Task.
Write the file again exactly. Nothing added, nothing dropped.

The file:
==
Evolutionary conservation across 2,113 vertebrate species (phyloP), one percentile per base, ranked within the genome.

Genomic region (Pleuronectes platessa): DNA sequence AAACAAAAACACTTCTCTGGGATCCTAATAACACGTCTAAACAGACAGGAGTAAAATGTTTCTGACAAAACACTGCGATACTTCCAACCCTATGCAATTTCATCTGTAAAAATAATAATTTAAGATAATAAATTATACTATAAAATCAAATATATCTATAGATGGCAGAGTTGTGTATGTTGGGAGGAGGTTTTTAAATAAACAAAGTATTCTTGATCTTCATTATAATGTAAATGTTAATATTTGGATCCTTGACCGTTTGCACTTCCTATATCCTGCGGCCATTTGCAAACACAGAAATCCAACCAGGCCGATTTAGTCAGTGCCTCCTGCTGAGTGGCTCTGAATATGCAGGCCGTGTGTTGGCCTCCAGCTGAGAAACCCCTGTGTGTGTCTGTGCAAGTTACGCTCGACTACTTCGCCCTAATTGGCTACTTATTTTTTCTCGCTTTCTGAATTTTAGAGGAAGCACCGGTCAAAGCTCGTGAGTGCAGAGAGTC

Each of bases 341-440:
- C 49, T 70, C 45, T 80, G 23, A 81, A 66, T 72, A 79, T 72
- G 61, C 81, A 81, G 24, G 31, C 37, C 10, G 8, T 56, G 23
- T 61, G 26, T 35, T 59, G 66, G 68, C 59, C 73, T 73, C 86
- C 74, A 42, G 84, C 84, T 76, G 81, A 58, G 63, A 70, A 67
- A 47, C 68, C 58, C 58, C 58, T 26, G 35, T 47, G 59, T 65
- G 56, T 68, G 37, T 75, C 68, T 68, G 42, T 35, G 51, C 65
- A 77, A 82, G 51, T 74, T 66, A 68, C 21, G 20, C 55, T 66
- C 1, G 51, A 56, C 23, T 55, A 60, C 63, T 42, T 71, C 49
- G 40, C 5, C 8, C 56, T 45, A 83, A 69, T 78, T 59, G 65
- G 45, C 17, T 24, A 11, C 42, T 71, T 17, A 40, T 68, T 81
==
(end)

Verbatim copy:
Evolutionary conservation across 2,113 vertebrate species (phyloP), one percentile per base, ranked within the genome.

Genomic region (Pleuronectes platessa): DNA sequence AAACAAAAACACTTCTCTGGGATCCTAATAACACGTCTAAACAGACAGGAGTAAAATGTTTCTGACAAAACACTGCGATACTTCCAACCCTATGCAATTTCATCTGTAAAAATAATAATTTAAGATAATAAATTATACTATAAAATCAAATATATCTATAGATGGCAGAGTTGTGTATGTTGGGAGGAGGTTTTTAAATAAACAAAGTATTCTTGATCTTCATTATAATGTAAATGTTAATATTTGGATCCTTGACCGTTTGCACTTCCTATATCCTGCGGCCATTTGCAAACACAGAAATCCAACCAGGCCGATTTAGTCAGTGCCTCCTGCTGAGTGGCTCTGAATATGCAGGCCGTGTGTTGGCCTCCAGCTGAGAAACCCCTGTGTGTGTCTGTGCAAGTTACGCTCGACTACTTCGCCCTAATTGGCTACTTATTTTTTCTCGCTTTCTGAATTTTAGAGGAAGCACCGGTCAAAGCTCGTGAGTGCAGAGAGTC

Each of bases 341-440:
- C 49, T 70, C 45, T 80, G 23, A 81, A 66, T 72, A 79, T 72
- G 61, C 81, A 81, G 24, G 31, C 37, C 10, G 8, T 56, G 23
- T 61, G 26, T 35, T 59, G 66, G 68, C 59, C 73, T 73, C 86
- C 74, A 42, G 84, C 84, T 76, G 81, A 58, G 63, A 70, A 67
- A 47, C 68, C 58, C 58, C 58, T 26, G 35, T 47, G 59, T 65
- G 56, T 68, G 37, T 75, C 68, T 68, G 42, T 35, G 51, C 65
- A 77, A 82, G 51, T 74, T 66, A 68, C 21, G 20, C 55, T 66
- C 1, G 51, A 56, C 23, T 55, A 60, C 63, T 42, T 71, C 49
- G 40, C 5, C 8, C 56, T 45, A 83, A 69, T 78, T 59, G 65
- G 45, C 17, T 24, A 11, C 42, T 71, T 17, A 40, T 68, T 81